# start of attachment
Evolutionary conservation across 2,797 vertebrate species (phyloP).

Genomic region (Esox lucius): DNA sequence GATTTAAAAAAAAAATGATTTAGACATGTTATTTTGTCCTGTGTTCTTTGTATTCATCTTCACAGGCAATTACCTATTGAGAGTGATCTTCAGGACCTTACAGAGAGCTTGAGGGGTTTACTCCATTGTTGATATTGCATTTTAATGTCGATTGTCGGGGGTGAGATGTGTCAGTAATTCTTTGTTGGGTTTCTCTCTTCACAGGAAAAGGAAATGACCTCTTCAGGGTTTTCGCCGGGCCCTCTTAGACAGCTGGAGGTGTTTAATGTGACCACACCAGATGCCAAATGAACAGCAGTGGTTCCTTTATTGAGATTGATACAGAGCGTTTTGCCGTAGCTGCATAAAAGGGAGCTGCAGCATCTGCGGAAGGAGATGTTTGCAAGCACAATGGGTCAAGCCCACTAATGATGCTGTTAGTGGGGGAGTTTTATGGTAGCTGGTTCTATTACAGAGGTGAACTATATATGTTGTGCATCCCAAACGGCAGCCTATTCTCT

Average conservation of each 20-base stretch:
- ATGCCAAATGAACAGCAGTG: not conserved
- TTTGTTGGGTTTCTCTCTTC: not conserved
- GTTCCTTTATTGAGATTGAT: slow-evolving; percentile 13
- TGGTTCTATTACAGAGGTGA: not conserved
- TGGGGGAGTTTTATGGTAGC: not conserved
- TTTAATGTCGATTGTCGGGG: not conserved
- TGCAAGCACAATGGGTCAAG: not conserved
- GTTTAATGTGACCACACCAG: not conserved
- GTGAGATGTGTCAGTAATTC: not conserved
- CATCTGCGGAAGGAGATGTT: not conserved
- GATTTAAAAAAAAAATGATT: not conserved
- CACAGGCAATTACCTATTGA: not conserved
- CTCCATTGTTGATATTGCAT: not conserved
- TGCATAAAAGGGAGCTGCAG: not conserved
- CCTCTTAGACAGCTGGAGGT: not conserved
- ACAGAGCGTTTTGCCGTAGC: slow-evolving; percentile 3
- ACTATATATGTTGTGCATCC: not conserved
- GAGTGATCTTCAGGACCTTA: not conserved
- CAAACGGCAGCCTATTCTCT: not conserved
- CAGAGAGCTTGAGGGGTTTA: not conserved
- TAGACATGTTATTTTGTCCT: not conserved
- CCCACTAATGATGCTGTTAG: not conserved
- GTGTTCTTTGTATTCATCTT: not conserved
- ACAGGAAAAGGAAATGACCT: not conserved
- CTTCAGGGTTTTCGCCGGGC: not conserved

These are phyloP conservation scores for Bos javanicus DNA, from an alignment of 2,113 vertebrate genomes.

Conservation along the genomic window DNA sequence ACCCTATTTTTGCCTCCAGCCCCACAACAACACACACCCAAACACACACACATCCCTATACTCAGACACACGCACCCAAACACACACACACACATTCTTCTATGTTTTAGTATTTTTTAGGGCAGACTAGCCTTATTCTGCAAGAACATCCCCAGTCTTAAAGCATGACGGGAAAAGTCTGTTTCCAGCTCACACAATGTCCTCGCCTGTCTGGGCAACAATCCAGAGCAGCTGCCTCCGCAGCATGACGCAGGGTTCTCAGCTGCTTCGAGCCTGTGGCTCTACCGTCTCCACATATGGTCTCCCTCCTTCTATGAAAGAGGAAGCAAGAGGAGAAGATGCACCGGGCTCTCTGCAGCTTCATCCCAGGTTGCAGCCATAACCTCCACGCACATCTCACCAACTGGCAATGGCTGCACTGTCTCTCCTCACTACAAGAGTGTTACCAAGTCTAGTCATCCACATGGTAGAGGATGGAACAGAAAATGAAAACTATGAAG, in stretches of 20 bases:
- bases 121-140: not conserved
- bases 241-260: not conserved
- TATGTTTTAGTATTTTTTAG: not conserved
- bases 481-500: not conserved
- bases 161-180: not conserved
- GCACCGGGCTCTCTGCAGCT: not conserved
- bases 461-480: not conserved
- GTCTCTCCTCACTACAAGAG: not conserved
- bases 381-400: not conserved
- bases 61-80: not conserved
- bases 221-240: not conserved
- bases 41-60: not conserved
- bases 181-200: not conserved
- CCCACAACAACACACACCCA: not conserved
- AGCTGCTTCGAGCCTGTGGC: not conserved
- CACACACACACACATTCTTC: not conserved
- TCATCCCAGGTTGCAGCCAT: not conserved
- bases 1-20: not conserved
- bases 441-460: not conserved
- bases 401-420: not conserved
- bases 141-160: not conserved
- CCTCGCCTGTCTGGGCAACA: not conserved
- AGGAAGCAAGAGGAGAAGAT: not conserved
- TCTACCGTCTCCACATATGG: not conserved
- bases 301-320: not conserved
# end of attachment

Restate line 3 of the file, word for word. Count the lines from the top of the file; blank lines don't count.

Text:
Average conservation of each 20-base stretch: